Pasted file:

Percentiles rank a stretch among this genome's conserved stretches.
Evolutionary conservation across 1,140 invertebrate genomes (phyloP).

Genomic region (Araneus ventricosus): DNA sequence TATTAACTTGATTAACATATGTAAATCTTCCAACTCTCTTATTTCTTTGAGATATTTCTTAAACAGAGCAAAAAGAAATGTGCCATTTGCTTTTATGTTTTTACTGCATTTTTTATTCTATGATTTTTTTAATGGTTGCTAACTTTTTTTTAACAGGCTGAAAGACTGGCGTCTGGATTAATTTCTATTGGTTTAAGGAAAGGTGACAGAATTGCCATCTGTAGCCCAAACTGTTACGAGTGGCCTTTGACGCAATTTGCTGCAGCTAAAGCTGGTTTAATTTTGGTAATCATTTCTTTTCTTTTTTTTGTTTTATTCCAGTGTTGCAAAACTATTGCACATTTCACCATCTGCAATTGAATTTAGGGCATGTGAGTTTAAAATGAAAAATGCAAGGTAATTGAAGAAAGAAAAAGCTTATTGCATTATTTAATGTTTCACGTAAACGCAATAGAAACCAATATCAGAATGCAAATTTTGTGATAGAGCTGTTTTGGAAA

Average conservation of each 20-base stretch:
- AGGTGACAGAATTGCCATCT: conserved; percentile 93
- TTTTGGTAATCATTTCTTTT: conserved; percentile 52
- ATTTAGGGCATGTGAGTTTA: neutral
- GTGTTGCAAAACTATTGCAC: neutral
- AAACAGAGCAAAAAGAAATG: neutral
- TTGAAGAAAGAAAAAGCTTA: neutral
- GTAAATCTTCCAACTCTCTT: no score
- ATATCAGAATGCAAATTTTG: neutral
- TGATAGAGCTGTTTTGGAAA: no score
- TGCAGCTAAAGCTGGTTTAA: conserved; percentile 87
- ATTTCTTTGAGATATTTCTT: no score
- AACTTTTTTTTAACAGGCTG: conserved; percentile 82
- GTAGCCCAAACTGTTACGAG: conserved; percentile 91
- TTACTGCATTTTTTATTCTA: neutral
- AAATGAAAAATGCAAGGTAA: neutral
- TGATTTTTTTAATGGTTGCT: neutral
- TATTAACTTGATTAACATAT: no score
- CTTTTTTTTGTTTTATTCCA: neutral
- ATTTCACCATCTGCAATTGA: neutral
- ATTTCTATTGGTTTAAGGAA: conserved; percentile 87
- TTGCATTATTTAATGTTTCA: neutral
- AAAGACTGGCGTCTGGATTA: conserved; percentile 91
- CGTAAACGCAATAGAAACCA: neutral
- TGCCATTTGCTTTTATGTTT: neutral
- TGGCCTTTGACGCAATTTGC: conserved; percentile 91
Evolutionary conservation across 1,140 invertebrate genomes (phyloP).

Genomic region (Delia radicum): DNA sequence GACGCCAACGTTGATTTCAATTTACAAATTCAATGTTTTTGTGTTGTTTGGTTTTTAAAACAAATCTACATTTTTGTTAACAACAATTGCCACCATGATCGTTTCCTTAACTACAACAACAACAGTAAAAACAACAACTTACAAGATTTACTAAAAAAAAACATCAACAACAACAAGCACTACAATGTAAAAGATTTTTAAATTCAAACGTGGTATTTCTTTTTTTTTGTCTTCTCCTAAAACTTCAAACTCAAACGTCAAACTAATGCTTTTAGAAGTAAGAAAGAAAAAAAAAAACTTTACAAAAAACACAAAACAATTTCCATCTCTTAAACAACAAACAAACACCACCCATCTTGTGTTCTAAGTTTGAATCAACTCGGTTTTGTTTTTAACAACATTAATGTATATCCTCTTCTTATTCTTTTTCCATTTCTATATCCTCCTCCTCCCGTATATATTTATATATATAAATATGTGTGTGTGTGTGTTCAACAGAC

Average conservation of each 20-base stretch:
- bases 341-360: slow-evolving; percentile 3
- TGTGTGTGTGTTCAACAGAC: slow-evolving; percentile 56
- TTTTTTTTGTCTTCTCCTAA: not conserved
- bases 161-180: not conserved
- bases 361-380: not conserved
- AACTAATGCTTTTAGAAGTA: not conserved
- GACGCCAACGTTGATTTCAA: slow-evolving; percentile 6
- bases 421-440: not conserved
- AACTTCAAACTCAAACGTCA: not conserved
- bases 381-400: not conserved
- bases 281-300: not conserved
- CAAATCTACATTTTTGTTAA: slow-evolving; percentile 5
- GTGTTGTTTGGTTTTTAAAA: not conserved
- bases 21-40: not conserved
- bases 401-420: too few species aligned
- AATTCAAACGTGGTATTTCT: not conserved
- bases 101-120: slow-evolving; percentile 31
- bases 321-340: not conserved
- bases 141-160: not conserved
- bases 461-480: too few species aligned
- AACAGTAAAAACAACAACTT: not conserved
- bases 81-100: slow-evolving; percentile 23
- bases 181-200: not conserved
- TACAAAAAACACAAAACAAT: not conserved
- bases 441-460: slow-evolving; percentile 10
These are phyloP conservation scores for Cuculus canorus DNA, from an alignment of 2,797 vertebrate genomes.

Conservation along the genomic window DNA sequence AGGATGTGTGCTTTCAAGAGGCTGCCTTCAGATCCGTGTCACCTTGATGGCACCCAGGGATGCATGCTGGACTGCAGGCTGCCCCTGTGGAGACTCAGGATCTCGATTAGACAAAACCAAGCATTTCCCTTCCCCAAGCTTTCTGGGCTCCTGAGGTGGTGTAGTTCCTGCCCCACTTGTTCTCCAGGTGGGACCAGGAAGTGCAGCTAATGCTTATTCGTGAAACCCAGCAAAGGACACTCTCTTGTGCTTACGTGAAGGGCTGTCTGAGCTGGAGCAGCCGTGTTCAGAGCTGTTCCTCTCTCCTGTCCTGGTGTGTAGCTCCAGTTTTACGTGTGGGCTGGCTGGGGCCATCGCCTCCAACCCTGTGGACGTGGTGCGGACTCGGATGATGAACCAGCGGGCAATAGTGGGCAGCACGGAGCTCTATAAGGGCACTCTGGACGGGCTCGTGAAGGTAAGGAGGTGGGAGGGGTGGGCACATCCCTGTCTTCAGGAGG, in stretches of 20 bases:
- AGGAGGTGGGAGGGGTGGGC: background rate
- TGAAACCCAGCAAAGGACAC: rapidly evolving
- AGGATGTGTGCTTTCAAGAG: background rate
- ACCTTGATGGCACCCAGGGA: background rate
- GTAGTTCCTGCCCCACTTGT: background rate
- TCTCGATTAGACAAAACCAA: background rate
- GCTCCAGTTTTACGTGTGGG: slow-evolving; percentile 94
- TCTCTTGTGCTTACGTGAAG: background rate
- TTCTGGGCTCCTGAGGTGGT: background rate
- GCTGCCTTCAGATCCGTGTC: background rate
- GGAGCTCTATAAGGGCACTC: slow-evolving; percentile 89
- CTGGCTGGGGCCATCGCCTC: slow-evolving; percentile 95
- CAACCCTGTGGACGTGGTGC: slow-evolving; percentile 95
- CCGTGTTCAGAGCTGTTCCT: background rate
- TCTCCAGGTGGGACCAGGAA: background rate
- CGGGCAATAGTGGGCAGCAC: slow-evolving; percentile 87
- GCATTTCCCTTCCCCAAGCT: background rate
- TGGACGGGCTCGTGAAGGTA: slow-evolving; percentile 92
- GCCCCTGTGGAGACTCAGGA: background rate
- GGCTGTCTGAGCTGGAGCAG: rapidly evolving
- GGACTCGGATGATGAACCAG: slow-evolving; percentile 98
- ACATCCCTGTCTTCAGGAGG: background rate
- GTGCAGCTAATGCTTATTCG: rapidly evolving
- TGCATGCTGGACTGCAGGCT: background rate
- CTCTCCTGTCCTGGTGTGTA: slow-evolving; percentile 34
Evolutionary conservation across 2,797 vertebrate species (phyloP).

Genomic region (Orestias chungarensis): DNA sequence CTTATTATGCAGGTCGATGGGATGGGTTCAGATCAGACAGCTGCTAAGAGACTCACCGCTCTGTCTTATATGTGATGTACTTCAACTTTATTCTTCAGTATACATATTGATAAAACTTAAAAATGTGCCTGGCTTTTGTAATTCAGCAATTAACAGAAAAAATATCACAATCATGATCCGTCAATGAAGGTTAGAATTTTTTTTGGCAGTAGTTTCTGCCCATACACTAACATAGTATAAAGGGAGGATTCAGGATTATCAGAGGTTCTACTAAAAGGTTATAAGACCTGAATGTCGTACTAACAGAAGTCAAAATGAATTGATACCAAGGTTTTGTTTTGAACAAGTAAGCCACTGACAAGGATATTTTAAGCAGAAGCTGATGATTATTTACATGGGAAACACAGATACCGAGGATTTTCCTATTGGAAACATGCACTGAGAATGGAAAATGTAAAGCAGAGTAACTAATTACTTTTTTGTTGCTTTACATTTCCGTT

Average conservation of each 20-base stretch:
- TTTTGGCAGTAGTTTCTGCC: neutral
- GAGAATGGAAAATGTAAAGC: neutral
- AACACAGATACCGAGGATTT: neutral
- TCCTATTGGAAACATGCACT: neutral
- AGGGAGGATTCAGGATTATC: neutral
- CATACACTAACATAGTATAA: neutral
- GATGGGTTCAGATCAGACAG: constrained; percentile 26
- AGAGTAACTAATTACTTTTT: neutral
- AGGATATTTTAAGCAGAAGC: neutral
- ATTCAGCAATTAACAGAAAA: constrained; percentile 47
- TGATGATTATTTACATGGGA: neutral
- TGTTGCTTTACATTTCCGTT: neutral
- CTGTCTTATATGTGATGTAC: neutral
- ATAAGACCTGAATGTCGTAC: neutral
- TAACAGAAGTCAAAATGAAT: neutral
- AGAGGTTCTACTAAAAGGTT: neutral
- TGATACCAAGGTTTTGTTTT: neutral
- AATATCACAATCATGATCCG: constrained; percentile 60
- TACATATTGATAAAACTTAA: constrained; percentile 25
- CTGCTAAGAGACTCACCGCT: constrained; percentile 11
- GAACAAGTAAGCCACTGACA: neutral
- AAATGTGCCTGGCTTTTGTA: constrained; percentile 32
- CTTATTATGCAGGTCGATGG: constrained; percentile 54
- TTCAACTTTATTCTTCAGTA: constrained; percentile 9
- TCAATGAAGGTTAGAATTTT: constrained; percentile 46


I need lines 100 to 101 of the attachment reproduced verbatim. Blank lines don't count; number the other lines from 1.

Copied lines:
- CTGTCTTATATGTGATGTAC: neutral
- ATAAGACCTGAATGTCGTAC: neutral